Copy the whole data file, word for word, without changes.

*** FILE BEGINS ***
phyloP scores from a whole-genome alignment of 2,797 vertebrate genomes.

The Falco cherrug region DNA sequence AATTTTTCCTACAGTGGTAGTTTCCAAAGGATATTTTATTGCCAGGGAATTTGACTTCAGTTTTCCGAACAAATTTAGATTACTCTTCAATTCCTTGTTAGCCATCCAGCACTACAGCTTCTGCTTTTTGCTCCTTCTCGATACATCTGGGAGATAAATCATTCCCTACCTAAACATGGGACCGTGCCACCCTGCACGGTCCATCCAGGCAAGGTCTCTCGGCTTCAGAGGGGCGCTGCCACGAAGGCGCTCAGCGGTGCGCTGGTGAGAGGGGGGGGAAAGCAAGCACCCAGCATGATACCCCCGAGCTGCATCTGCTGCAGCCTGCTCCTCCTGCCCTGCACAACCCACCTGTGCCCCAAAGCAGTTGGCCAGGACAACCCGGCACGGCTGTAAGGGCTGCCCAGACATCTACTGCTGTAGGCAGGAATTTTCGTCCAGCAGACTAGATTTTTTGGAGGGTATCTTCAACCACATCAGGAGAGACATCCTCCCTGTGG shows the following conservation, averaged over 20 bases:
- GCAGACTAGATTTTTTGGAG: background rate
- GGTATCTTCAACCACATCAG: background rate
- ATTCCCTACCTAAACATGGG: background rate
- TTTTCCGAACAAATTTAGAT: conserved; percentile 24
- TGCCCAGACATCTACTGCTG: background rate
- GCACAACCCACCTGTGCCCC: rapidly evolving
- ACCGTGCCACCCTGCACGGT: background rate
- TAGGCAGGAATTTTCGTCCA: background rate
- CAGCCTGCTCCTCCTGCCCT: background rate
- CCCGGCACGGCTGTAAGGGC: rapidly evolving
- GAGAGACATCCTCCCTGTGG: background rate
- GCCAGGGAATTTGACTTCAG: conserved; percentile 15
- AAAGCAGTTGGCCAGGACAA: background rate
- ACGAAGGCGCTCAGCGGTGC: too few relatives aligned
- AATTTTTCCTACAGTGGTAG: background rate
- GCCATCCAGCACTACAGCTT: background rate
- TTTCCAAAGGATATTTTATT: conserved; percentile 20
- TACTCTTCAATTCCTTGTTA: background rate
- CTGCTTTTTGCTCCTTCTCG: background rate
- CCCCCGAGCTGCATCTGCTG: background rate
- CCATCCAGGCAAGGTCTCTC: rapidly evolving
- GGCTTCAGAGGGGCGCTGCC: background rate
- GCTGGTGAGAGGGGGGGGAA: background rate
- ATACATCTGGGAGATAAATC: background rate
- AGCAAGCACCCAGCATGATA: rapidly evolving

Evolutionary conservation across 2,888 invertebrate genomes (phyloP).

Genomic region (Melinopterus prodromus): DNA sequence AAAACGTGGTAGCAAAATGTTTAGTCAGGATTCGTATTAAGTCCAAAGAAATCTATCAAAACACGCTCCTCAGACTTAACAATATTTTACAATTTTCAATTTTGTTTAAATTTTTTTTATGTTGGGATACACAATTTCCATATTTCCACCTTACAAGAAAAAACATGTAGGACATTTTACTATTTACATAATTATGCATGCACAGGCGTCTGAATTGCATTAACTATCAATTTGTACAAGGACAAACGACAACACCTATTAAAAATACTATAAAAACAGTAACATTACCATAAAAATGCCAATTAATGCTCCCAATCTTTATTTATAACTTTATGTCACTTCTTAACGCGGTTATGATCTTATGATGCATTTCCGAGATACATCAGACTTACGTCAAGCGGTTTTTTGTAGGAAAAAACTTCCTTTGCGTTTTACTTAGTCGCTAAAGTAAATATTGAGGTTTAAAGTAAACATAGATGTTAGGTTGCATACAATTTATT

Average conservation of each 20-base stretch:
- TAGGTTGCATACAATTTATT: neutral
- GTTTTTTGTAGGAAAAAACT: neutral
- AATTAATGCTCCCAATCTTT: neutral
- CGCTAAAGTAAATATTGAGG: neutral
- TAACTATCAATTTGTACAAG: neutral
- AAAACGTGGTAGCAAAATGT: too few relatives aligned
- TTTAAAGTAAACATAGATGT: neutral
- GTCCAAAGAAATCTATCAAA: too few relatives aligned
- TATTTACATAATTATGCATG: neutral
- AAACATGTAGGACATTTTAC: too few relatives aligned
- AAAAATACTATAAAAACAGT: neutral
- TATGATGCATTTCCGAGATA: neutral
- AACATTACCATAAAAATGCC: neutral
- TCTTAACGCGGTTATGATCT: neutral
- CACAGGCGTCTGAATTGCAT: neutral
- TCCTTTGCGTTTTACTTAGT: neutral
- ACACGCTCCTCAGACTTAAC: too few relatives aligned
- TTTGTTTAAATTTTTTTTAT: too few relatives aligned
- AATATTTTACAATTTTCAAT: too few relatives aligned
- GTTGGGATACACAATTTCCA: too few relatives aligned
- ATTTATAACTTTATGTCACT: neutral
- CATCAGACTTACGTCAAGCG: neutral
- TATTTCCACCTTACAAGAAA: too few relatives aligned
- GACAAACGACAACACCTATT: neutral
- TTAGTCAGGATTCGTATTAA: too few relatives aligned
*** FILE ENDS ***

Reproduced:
phyloP scores from a whole-genome alignment of 2,797 vertebrate genomes.

The Falco cherrug region DNA sequence AATTTTTCCTACAGTGGTAGTTTCCAAAGGATATTTTATTGCCAGGGAATTTGACTTCAGTTTTCCGAACAAATTTAGATTACTCTTCAATTCCTTGTTAGCCATCCAGCACTACAGCTTCTGCTTTTTGCTCCTTCTCGATACATCTGGGAGATAAATCATTCCCTACCTAAACATGGGACCGTGCCACCCTGCACGGTCCATCCAGGCAAGGTCTCTCGGCTTCAGAGGGGCGCTGCCACGAAGGCGCTCAGCGGTGCGCTGGTGAGAGGGGGGGGAAAGCAAGCACCCAGCATGATACCCCCGAGCTGCATCTGCTGCAGCCTGCTCCTCCTGCCCTGCACAACCCACCTGTGCCCCAAAGCAGTTGGCCAGGACAACCCGGCACGGCTGTAAGGGCTGCCCAGACATCTACTGCTGTAGGCAGGAATTTTCGTCCAGCAGACTAGATTTTTTGGAGGGTATCTTCAACCACATCAGGAGAGACATCCTCCCTGTGG shows the following conservation, averaged over 20 bases:
- GCAGACTAGATTTTTTGGAG: background rate
- GGTATCTTCAACCACATCAG: background rate
- ATTCCCTACCTAAACATGGG: background rate
- TTTTCCGAACAAATTTAGAT: conserved; percentile 24
- TGCCCAGACATCTACTGCTG: background rate
- GCACAACCCACCTGTGCCCC: rapidly evolving
- ACCGTGCCACCCTGCACGGT: background rate
- TAGGCAGGAATTTTCGTCCA: background rate
- CAGCCTGCTCCTCCTGCCCT: background rate
- CCCGGCACGGCTGTAAGGGC: rapidly evolving
- GAGAGACATCCTCCCTGTGG: background rate
- GCCAGGGAATTTGACTTCAG: conserved; percentile 15
- AAAGCAGTTGGCCAGGACAA: background rate
- ACGAAGGCGCTCAGCGGTGC: too few relatives aligned
- AATTTTTCCTACAGTGGTAG: background rate
- GCCATCCAGCACTACAGCTT: background rate
- TTTCCAAAGGATATTTTATT: conserved; percentile 20
- TACTCTTCAATTCCTTGTTA: background rate
- CTGCTTTTTGCTCCTTCTCG: background rate
- CCCCCGAGCTGCATCTGCTG: background rate
- CCATCCAGGCAAGGTCTCTC: rapidly evolving
- GGCTTCAGAGGGGCGCTGCC: background rate
- GCTGGTGAGAGGGGGGGGAA: background rate
- ATACATCTGGGAGATAAATC: background rate
- AGCAAGCACCCAGCATGATA: rapidly evolving

Evolutionary conservation across 2,888 invertebrate genomes (phyloP).

Genomic region (Melinopterus prodromus): DNA sequence AAAACGTGGTAGCAAAATGTTTAGTCAGGATTCGTATTAAGTCCAAAGAAATCTATCAAAACACGCTCCTCAGACTTAACAATATTTTACAATTTTCAATTTTGTTTAAATTTTTTTTATGTTGGGATACACAATTTCCATATTTCCACCTTACAAGAAAAAACATGTAGGACATTTTACTATTTACATAATTATGCATGCACAGGCGTCTGAATTGCATTAACTATCAATTTGTACAAGGACAAACGACAACACCTATTAAAAATACTATAAAAACAGTAACATTACCATAAAAATGCCAATTAATGCTCCCAATCTTTATTTATAACTTTATGTCACTTCTTAACGCGGTTATGATCTTATGATGCATTTCCGAGATACATCAGACTTACGTCAAGCGGTTTTTTGTAGGAAAAAACTTCCTTTGCGTTTTACTTAGTCGCTAAAGTAAATATTGAGGTTTAAAGTAAACATAGATGTTAGGTTGCATACAATTTATT

Average conservation of each 20-base stretch:
- TAGGTTGCATACAATTTATT: neutral
- GTTTTTTGTAGGAAAAAACT: neutral
- AATTAATGCTCCCAATCTTT: neutral
- CGCTAAAGTAAATATTGAGG: neutral
- TAACTATCAATTTGTACAAG: neutral
- AAAACGTGGTAGCAAAATGT: too few relatives aligned
- TTTAAAGTAAACATAGATGT: neutral
- GTCCAAAGAAATCTATCAAA: too few relatives aligned
- TATTTACATAATTATGCATG: neutral
- AAACATGTAGGACATTTTAC: too few relatives aligned
- AAAAATACTATAAAAACAGT: neutral
- TATGATGCATTTCCGAGATA: neutral
- AACATTACCATAAAAATGCC: neutral
- TCTTAACGCGGTTATGATCT: neutral
- CACAGGCGTCTGAATTGCAT: neutral
- TCCTTTGCGTTTTACTTAGT: neutral
- ACACGCTCCTCAGACTTAAC: too few relatives aligned
- TTTGTTTAAATTTTTTTTAT: too few relatives aligned
- AATATTTTACAATTTTCAAT: too few relatives aligned
- GTTGGGATACACAATTTCCA: too few relatives aligned
- ATTTATAACTTTATGTCACT: neutral
- CATCAGACTTACGTCAAGCG: neutral
- TATTTCCACCTTACAAGAAA: too few relatives aligned
- GACAAACGACAACACCTATT: neutral
- TTAGTCAGGATTCGTATTAA: too few relatives aligned